Just like with the previous alpha release, the first beta release of Gnucash for Android is now available.
In the last post announcing the second alpha release of GnucashMobile for Android, I promised to go into more detail about how to interact with Gnucash through Intents.
The alpha2 release introduced support for third-party applications to record transactions and create accounts using Intents on Android. These are the only two operations which are currently supported through intents. Deleting accounts and transactions is not supported, neither is retrieving a list of accounts and/or transactions.
You happen to be creating some awesome new Android app which allows users to pay for things or otherwise perform financial transactions like receive money (e.g. Paypal) etc. It so happens that your user is also using GnucashMobile to track her finances. What is the nice thing to do? Automatically record transactions for the user of course. This is one of the strong suits of the Android platform, cross-application communication.
First, you will need to declare permissions in your app which allow you to create accounts and transactions. This will enable the user to see upon installation that the application is indeed allowed to manipulate her Gnucash data.
It is recommended that each application should create an account for its own transactions. If you do not do so, your transactions will be recorded, but never seen by the user since there will be no account associated with them. Transactions are strongly bound to the accounts in which they occur. In order to create an account and a transaction, you need code that looks like the following:
Some notes about the account creation intent extras:
- EXTRA_TITLE is just that, the name of the account.
- EXTRA_UID allows you to specify a unique identifier for the account, maximum of 22 alphanumeric characters. This unique identifier is the same which will be used when creating transactions (see below) to assign them to this account. Try to make this something which will be unique to your app, because the database will reject any account with a duplicate UID.
- The extra “org.gnucash.extra.currency_code” is the ISO 4217 currency code which specifies what currency the account will use.
- Finally, the mime type is very important. This will allow Android to route your intent directly to the GnucashMobile app which should be the only one declared to handle that type. If it is absent, your request could go to any one of a dozen apps which handle Intent.ACTION_INSERT.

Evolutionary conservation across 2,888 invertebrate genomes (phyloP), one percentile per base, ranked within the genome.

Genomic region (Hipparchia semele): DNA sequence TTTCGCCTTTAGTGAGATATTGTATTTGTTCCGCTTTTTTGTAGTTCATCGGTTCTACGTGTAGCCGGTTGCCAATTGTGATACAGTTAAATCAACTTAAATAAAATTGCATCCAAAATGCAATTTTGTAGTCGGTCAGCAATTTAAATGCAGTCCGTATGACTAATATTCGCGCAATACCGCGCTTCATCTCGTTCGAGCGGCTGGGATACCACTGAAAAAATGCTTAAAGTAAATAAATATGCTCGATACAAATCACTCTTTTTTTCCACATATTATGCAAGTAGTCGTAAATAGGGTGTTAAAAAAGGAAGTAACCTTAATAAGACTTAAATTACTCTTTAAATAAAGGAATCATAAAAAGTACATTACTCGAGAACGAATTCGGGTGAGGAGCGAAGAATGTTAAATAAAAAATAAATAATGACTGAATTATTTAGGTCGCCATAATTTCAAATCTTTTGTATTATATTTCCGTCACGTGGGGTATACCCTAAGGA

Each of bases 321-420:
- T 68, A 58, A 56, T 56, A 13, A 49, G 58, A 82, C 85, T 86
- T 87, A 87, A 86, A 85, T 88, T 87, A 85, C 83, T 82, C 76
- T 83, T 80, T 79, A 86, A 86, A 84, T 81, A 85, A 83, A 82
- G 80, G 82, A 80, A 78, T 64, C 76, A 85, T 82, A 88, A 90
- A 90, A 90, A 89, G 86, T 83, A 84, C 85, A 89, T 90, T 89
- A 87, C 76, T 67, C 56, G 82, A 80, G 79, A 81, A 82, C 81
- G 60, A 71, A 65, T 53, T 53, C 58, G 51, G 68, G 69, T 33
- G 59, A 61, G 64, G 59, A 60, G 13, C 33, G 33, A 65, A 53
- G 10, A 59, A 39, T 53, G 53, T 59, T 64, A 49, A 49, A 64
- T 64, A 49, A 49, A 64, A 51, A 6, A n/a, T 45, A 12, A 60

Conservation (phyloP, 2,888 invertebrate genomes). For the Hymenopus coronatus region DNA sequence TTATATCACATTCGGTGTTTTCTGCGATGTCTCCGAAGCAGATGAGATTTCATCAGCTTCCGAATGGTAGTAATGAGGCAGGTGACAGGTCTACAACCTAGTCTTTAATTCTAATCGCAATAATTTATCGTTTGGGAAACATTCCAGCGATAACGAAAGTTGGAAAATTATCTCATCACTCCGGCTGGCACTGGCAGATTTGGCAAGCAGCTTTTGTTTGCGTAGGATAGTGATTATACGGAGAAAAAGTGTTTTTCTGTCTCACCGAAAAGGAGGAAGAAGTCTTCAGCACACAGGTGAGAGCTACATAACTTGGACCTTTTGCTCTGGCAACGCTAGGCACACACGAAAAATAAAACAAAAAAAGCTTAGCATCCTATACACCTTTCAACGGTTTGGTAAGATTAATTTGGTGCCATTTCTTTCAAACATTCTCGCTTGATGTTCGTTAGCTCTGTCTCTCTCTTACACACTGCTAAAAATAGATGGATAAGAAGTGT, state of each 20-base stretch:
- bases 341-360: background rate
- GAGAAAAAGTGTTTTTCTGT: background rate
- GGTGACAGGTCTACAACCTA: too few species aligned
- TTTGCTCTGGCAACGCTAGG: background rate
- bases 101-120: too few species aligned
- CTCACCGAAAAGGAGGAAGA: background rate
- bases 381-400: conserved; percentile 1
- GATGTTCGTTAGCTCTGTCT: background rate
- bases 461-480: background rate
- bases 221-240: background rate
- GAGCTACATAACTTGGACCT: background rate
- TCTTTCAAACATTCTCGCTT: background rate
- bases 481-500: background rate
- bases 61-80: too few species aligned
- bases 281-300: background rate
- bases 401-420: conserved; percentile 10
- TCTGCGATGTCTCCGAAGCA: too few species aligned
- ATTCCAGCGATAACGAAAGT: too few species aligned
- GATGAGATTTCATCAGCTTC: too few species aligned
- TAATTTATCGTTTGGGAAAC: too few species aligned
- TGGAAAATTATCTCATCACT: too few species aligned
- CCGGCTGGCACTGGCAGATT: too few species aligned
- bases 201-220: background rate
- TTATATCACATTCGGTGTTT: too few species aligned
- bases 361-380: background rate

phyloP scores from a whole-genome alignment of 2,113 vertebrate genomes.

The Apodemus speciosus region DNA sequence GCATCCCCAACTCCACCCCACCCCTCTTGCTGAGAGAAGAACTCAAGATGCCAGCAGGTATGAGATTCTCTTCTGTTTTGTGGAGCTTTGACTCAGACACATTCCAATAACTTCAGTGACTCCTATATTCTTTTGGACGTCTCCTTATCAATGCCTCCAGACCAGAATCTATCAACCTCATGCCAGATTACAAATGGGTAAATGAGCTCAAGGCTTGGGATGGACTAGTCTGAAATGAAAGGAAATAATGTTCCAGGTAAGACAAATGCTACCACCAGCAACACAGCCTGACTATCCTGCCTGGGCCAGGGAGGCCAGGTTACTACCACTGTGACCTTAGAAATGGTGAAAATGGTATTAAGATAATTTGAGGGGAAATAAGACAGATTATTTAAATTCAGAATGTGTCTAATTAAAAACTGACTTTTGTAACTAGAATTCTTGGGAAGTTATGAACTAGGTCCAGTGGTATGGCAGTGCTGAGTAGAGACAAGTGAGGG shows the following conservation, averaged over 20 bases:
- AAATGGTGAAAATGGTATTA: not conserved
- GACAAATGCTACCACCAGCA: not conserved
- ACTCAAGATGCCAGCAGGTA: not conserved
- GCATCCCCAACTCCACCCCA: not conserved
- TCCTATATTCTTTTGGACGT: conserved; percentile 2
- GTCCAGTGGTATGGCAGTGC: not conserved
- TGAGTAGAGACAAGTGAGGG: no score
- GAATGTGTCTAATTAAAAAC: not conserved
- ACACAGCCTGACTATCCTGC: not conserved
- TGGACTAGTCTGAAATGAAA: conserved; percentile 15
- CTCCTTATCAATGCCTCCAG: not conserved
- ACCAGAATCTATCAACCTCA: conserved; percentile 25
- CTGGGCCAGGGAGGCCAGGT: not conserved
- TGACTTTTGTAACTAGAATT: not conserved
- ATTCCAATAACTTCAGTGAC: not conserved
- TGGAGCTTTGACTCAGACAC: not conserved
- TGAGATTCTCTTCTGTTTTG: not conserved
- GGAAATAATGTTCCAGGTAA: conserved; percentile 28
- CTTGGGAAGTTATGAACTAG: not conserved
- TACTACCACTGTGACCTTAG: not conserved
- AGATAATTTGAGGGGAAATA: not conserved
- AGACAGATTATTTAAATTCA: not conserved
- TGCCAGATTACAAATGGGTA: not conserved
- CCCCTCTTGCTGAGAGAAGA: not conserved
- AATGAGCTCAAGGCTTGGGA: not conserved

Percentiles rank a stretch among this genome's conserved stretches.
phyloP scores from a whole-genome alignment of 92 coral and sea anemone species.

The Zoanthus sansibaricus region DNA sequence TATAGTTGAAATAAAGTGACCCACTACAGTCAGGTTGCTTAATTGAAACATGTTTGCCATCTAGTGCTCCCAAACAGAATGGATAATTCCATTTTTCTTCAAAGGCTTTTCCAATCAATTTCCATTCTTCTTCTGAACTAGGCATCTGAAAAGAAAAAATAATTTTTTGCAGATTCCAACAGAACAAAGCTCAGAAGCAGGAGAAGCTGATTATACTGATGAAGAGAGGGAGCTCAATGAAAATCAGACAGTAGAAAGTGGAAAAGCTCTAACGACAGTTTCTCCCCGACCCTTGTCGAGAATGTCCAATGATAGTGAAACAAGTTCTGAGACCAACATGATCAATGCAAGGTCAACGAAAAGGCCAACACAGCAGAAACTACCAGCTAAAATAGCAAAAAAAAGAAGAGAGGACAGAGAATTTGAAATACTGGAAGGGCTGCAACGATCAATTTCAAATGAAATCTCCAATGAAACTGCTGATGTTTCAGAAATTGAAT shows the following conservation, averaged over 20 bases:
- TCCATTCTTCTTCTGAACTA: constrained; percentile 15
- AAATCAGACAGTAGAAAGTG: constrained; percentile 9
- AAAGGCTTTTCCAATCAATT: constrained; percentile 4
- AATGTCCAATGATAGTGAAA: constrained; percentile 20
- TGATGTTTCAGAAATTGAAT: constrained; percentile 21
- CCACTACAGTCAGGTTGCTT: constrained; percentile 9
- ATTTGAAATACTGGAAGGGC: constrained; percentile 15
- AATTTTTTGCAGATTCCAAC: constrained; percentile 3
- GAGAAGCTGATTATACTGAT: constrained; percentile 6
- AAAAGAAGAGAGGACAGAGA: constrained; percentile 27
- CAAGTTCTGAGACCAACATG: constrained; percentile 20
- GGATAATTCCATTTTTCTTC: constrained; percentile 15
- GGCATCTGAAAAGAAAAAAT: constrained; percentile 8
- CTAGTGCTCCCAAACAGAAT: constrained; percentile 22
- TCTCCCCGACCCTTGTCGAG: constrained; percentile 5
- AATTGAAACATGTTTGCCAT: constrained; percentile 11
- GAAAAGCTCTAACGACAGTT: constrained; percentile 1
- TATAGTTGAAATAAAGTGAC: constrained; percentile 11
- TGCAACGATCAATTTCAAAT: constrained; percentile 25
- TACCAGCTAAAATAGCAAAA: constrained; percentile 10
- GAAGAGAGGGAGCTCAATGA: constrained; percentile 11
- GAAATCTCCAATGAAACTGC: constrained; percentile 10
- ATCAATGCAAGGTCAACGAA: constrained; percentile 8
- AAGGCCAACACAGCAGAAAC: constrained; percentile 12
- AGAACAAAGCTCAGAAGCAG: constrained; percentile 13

Now, notes about the transaction creation intent extras:
- The mime type for transactions should also always be included for the same reasons as for the account
- Intent.EXTRA_TITLE is the description of the transaction. Usually a short descriptive name.
- Intent.EXTRA_TEXT is for more text details about the transaction.
- “org.gnucash.android.extra.amount” allows you to specify the amount of the transaction as a double.
- “org.gnucash.android.extra.account_uid” allows you to specify the account to which this transaction belongs. Should typically be an account which you created for your app. So this should be the same value as Intent.EXTRA_UID for accounts
Lastly some general notes about transactions.
- You cannot specify a unique Identifier for a transaction, as that is automatically generated for each transaction.
- Also, the time of the transaction will be the time when the broadcast reaches Gnucash Mobile. So you should send your broadcast as close to the actual transaction time as possible. There is no facility for specifying this in the intents.
- Note that transactions also take the currency of their accounts. So you cannot store transactions in Euros in an account which uses US dollars.
So there you go, you can now record intents directly from your app and your users will love you for it. I look forward to an ecosystem building around this where users will simply be able to open Gnucash and see a history of all their transactions from different applications.
So I was accepted into the Google Summer of Code (GSOC) 2012 program under the GNOME Foundation. I will be working on extending Gnucash to the Android platform through the development of a mobile application for expense tracking. Thanks to the Gnucash folks and my mentor (Muslim Chochov) for guidance through the application phase . Much appreciation also goes to the GNOME foundation for enabling this opportunity.
The mobile application codenamed ‘Gnucash Mobile’ will enable users to be able to record financial expenses which are made on-the-go. A lot of expenditure happens in cash and can amount to much over time. Therefore, being able to track how and where expenses are made is important to building a complete picture of one’s finances. The expenses can later be exported to an Open Financial Exchange (OFX) file and can be imported into the Gnucash for the desktop.
The GSOC program is currently in the community bonding and preparatory phase for the actual coding which begins on the 21st May 2012. Accordingly, I have created a Google document outlying my design proposal for both the data model and the user experience of Gnucash Mobile. The application seeks to support the modern Android design guidelines, while maintaining compatibility with Android devices from API level 7 and above. The photo on the left is a mockup of how the main accounts page of Gnucash mobile should look like.
The application will make use of the ActionBar pattern in Android pervasively. Since the ActionBar is only available from Honeycomb upwards, backwards compatibility will be maintained through the use of the Android compatibility library and the ActionBarSherlock library. ActionBarSherlock enables the use of modern Android design paradigms on older Anrdroid API levels (7+).